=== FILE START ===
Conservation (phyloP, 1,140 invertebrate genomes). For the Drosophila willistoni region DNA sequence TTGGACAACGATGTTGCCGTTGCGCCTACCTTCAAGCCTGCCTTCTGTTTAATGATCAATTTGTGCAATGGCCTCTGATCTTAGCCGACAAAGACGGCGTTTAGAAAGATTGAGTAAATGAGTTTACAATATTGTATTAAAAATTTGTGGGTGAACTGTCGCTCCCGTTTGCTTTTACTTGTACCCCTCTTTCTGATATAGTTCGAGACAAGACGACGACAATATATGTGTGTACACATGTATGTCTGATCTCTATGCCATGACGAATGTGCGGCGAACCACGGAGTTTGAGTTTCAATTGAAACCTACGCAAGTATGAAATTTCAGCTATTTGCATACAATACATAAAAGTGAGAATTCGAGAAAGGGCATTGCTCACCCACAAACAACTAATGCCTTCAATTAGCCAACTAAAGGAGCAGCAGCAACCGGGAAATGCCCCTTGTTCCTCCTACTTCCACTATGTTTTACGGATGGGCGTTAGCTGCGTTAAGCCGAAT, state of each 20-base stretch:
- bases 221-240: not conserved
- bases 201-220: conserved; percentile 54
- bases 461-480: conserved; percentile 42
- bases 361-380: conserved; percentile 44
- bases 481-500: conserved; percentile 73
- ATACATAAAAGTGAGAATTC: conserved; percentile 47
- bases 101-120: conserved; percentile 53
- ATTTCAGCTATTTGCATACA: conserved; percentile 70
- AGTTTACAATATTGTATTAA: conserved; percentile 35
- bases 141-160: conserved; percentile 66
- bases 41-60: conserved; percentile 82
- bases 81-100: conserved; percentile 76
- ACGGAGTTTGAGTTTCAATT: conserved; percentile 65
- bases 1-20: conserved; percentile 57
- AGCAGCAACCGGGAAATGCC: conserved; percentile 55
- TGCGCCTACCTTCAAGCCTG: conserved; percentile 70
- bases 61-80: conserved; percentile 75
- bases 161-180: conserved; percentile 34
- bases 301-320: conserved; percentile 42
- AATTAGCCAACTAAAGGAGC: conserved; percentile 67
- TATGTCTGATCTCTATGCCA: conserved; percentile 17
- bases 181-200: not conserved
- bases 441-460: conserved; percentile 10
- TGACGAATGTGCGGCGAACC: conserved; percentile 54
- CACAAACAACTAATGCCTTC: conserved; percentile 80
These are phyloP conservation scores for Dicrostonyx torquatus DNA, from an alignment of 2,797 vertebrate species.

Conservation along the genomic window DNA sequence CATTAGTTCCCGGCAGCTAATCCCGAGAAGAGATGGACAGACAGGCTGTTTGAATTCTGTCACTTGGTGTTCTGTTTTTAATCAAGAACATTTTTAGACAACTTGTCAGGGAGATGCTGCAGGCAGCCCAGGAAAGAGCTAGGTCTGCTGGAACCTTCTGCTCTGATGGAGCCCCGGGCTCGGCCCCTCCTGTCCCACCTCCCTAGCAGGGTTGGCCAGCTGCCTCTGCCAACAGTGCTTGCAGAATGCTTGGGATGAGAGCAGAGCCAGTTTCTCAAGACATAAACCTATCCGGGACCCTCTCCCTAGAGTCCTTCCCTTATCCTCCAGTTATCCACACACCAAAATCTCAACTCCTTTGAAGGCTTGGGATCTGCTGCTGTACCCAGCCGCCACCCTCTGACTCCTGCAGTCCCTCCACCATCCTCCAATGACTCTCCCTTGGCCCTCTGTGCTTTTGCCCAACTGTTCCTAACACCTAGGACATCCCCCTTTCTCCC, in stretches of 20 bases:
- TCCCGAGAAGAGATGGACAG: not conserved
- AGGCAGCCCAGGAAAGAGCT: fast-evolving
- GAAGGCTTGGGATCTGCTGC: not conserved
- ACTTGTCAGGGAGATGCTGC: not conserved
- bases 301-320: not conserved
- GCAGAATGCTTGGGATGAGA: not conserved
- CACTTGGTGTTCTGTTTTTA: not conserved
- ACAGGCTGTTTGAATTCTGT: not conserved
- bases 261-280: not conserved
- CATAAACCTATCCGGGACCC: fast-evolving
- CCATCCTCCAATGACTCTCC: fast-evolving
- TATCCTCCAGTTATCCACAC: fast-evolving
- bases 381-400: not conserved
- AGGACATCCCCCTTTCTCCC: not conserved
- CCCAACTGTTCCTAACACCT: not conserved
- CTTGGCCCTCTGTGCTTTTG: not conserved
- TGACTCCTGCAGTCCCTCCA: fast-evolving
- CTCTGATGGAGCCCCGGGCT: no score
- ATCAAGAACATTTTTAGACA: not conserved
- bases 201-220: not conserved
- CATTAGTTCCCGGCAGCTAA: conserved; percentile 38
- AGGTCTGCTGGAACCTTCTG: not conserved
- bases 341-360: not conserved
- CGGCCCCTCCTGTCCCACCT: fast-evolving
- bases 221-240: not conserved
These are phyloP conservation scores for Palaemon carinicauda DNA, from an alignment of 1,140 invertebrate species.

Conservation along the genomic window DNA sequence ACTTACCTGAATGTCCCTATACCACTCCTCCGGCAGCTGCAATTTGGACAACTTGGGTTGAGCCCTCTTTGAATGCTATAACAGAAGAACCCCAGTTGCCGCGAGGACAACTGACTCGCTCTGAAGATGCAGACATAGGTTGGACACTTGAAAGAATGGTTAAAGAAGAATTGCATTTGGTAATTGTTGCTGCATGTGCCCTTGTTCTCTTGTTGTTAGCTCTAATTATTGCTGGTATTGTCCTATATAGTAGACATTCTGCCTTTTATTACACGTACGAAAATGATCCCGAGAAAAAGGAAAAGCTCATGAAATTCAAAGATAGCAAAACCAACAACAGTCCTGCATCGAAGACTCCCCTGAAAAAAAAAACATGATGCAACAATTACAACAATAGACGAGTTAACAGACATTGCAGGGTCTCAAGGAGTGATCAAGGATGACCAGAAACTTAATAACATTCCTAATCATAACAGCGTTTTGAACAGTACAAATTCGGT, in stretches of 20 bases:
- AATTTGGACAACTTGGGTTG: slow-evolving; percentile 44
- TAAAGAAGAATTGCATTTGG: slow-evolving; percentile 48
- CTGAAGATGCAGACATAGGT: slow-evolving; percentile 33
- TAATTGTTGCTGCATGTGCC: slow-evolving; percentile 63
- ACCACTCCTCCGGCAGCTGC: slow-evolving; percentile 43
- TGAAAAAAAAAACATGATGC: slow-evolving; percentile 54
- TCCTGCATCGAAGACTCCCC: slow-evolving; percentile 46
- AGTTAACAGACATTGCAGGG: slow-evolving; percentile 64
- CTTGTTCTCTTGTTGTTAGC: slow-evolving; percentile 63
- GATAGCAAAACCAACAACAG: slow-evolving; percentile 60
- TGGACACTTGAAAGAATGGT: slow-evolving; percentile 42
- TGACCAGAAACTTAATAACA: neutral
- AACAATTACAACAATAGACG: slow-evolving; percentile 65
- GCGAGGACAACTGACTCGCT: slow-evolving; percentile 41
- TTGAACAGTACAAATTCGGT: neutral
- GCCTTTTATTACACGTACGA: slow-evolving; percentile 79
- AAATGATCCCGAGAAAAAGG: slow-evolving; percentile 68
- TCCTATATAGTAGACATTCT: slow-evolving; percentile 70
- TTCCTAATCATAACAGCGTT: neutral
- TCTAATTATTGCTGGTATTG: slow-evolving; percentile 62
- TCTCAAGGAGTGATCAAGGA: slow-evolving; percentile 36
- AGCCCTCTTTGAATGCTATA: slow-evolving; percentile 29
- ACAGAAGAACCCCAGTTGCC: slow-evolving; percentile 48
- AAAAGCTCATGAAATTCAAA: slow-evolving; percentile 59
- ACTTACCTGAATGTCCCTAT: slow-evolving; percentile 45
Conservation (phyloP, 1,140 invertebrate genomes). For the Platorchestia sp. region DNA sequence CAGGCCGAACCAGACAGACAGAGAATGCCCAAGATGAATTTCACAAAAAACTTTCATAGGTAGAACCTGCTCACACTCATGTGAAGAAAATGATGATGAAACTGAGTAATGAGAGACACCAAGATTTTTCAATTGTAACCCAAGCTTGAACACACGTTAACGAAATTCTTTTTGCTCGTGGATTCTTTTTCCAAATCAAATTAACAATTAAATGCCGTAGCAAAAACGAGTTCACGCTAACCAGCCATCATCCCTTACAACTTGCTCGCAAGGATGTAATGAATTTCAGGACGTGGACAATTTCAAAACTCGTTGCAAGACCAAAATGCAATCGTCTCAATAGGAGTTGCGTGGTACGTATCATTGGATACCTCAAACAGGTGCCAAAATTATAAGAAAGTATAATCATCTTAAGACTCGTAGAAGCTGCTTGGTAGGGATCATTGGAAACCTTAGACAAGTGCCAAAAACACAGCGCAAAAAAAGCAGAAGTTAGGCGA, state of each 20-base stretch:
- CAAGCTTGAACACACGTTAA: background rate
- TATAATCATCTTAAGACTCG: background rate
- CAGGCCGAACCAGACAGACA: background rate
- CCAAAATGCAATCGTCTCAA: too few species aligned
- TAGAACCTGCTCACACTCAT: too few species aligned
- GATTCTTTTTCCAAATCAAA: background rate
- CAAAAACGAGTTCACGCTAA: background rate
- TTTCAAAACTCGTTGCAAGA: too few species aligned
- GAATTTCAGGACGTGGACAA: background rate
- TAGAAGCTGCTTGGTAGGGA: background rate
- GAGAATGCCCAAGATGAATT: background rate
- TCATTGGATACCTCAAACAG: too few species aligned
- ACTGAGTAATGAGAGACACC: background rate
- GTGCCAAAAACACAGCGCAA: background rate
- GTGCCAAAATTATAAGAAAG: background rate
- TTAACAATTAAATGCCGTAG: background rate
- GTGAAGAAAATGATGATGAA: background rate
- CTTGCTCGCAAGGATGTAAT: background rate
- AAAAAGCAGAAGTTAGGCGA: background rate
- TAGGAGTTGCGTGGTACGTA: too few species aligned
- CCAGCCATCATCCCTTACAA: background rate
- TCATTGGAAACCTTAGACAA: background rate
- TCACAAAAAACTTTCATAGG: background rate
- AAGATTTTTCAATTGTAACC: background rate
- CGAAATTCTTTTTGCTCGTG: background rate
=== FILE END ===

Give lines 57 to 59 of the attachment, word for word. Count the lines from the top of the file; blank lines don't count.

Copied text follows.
- TAAAGAAGAATTGCATTTGG: slow-evolving; percentile 48
- CTGAAGATGCAGACATAGGT: slow-evolving; percentile 33
- TAATTGTTGCTGCATGTGCC: slow-evolving; percentile 63